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Species Euxoa olivia - Hodges#10741

Euxoa species - Euxoa olivia 10741  - Euxoa olivia Moth - Euxoa olivia - male Noctuidae: Euxoa edictalis? - Euxoa olivia Noctuidae: Euxoa olivia - Euxoa olivia Noctuidae: Euxoa olivia - Euxoa olivia Noctuidae: Euxoa olivia - Euxoa olivia Euxoa olivia - male
Show images of: caterpillars · adults · both
Kingdom Animalia (Animals)
Phylum Arthropoda (Arthropods)
Subphylum Hexapoda (Hexapods)
Class Insecta (Insects)
Order Lepidoptera (Butterflies and Moths)
Superfamily Noctuoidea (Owlet Moths and kin)
Family Noctuidae (Owlet Moths)
Subfamily Noctuinae (Cutworm or Dart Moths)
Tribe Noctuini
Subtribe Agrotina
Genus Euxoa
No Taxon (Subgenus Heteroeuxoa)
Species olivia (Euxoa olivia - Hodges#10741)
Hodges Number
Synonyms and other taxonomic changes
Euxoa olivia (Morrison, 1876)
Phylogenetic sequence # 933318
Forewing length 13-17 mm. (1)
This species can be so variable that has been 'originally' described no less than eight times, and many times by the same author. The form that is most recognizable has the forewing streaked longitudinally with costal, subterminal and posterior areas pale and the transverse lines obscure/incomplete. This form also typically has a pale streak distil to the claviform. In most males the forewing ground color is yellow brown or orange brown; the hindwing is white with brown shading near the terminal line. In most females the forewing ground color is gray or silver gray; the hindwing is pearl gray with the veins darker gray. Another form of this species has the forewings evenly colored with transverse lines prominent and defined in black. (1)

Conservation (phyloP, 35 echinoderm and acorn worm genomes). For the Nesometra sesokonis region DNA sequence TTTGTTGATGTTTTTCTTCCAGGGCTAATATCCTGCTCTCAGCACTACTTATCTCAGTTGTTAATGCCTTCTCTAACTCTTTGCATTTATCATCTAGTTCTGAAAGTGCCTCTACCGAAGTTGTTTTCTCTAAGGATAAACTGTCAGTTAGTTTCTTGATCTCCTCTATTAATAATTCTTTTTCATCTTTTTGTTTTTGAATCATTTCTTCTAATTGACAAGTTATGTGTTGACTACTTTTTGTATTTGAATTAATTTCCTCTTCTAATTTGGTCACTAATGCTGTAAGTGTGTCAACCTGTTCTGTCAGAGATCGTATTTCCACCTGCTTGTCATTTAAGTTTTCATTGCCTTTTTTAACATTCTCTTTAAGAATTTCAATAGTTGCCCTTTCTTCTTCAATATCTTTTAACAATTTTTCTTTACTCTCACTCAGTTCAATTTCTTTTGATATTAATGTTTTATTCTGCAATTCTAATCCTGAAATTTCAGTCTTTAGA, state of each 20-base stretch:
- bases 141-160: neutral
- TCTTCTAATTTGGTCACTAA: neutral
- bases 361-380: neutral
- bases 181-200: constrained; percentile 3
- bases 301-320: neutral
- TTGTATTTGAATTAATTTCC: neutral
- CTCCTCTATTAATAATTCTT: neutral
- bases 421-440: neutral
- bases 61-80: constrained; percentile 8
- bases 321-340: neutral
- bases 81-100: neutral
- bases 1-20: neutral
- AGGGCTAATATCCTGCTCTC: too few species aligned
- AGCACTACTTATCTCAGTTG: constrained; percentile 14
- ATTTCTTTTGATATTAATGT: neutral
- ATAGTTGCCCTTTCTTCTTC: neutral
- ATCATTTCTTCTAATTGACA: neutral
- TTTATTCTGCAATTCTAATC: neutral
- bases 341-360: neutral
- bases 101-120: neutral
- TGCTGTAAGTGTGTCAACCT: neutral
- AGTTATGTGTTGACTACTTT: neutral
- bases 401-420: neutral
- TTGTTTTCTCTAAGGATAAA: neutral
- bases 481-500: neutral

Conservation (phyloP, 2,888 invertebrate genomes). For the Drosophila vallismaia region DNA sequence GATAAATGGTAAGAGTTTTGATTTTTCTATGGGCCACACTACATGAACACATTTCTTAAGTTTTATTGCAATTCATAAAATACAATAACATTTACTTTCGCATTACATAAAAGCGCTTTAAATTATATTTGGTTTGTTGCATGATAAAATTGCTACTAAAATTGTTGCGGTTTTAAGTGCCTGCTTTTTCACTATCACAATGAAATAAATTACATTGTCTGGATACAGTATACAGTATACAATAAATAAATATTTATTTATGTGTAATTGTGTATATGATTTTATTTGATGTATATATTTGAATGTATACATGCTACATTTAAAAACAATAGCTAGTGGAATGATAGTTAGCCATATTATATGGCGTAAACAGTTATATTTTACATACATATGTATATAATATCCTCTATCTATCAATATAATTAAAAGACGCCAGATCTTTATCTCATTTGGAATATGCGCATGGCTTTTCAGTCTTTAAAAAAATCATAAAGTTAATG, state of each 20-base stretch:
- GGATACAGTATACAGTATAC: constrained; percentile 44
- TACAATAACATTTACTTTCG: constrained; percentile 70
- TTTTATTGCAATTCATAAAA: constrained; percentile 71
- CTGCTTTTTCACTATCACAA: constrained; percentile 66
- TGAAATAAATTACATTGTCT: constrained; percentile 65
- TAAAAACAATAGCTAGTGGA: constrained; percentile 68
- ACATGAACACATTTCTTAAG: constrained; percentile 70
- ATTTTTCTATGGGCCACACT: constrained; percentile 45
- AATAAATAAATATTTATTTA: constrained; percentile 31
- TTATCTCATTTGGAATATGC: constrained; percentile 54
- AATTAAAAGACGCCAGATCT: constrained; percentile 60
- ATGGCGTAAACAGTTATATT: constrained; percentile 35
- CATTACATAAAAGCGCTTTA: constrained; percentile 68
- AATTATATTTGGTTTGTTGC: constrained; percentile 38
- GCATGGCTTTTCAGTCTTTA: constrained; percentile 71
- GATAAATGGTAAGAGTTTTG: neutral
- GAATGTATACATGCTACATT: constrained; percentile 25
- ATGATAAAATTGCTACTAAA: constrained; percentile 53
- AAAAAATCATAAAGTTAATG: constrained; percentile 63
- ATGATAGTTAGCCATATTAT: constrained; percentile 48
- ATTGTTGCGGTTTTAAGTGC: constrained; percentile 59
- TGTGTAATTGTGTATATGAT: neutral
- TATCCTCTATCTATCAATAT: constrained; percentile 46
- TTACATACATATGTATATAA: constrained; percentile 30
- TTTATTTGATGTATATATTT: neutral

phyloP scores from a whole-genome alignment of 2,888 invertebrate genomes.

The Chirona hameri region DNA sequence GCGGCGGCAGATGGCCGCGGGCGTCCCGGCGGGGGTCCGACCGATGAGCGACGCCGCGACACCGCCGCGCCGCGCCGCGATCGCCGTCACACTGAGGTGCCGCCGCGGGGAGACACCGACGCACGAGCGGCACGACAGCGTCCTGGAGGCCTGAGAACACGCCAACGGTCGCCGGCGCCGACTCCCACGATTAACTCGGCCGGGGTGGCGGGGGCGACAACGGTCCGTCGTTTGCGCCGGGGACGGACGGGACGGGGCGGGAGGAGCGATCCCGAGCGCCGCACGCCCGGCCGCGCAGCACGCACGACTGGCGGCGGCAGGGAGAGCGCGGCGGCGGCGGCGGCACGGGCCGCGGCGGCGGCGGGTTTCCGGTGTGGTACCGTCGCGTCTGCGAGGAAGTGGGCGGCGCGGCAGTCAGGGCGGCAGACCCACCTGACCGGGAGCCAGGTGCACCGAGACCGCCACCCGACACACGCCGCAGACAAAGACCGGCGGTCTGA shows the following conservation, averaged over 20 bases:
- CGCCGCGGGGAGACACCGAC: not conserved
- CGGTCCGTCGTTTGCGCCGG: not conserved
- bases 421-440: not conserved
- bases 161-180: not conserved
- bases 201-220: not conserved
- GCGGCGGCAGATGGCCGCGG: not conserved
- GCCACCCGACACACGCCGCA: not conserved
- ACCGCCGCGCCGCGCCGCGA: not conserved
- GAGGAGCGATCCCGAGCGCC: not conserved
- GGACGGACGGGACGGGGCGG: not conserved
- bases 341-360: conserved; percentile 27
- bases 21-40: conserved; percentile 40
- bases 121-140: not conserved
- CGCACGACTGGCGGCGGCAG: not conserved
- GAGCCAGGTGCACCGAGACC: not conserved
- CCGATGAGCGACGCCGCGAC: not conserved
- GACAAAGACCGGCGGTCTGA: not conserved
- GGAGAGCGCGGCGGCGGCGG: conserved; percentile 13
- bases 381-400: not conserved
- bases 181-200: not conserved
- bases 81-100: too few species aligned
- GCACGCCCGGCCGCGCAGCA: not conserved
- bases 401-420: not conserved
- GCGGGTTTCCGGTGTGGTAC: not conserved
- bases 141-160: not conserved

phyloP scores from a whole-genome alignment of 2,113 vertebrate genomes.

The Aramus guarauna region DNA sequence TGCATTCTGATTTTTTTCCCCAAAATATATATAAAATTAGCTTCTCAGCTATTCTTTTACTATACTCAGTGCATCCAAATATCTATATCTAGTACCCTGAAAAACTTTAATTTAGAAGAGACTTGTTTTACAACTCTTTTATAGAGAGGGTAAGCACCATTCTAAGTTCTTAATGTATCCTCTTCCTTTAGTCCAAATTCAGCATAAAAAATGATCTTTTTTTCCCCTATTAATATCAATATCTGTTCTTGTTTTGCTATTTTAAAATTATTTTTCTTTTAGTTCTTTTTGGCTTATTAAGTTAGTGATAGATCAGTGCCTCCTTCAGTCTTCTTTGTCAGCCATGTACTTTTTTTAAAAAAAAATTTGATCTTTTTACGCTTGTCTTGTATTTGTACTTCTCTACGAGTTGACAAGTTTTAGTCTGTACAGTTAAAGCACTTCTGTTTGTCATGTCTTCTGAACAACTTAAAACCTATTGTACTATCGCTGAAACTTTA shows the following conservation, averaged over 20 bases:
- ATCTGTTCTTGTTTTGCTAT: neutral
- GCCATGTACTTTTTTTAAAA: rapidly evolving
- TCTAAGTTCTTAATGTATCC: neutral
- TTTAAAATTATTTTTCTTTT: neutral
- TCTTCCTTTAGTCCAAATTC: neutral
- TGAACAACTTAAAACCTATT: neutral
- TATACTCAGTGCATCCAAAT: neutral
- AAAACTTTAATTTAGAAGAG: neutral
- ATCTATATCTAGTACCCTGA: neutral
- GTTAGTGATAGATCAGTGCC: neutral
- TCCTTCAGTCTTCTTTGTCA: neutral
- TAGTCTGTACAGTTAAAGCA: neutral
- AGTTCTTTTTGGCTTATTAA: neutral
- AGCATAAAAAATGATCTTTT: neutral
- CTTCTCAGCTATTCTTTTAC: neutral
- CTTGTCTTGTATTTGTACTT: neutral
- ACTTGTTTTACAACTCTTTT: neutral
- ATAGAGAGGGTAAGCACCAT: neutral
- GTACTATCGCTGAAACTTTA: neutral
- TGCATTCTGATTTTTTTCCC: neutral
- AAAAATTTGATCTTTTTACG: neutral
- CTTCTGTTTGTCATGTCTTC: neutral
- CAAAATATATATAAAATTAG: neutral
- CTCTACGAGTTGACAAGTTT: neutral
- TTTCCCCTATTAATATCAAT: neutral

Pacific Northwest Moths considers females of this species to be dimorphic. (2)
Southern British Columbia to southern Manitoba south to northern Texas and west to southern California including southern Arizona and southern New Mexico. (3), (4)
Adults are seen from late August to December. Longer flight in California. (3)
See Also
Euxoa flavidens has a much larger claviform spot
Euxoa auxiliaris - forms of both species with well-defined lines and no noticeable longitudinal streaking can be very similar - see remarks under this image:
Print References
Lafontaine, J.D., 1987. The Moths of America North of Mexico, Fascicle 27.2: p. 36; pl. 1.25-28. (1)
Powell, J.A. & P.A. Opler 2009. Moths of Western North America. pl. 57.19, 57.20; p. 310.(3)
Works Cited
1.The Moths of America North of Mexico, Noctuoidea, Noctuidae (Part), Noctuinae (Part-Euxoa), Fascicle 27.2
J. Donald LaFontane. 1987. The Wedge Entomological Research Foundation.
2.Pacific Northwest Moths
3.Moths of Western North America
Powell and Opler. 2009. UC Press.
4.Survey of Utah Moth Species